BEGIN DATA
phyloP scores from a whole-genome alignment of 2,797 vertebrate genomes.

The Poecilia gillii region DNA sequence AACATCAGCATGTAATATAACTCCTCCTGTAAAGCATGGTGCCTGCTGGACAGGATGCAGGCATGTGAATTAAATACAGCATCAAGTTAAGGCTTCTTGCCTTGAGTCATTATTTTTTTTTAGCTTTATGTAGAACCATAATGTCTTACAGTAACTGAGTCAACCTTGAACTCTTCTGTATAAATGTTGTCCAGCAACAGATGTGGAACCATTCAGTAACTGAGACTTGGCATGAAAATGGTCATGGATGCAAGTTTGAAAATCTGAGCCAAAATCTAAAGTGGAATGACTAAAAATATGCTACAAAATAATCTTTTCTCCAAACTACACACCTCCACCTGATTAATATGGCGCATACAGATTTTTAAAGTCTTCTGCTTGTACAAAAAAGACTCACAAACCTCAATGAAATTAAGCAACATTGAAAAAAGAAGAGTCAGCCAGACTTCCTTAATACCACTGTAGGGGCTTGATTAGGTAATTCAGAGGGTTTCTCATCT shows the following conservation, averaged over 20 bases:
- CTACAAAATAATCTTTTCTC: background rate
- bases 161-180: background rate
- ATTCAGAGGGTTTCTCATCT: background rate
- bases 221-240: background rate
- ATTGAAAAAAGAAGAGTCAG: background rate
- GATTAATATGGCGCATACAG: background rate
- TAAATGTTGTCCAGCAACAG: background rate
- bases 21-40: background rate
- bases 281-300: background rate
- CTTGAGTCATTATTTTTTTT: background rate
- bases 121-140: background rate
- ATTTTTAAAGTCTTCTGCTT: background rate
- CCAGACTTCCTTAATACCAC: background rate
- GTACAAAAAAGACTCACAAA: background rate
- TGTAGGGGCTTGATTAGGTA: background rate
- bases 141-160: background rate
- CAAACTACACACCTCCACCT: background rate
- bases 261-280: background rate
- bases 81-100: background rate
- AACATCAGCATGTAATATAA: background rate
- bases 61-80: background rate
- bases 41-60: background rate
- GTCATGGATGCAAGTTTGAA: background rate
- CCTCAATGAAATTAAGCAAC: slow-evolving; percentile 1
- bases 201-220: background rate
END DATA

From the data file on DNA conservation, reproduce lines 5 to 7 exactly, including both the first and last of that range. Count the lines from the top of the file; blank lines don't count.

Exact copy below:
- ATTCAGAGGGTTTCTCATCT: background rate
- bases 221-240: background rate
- ATTGAAAAAAGAAGAGTCAG: background rate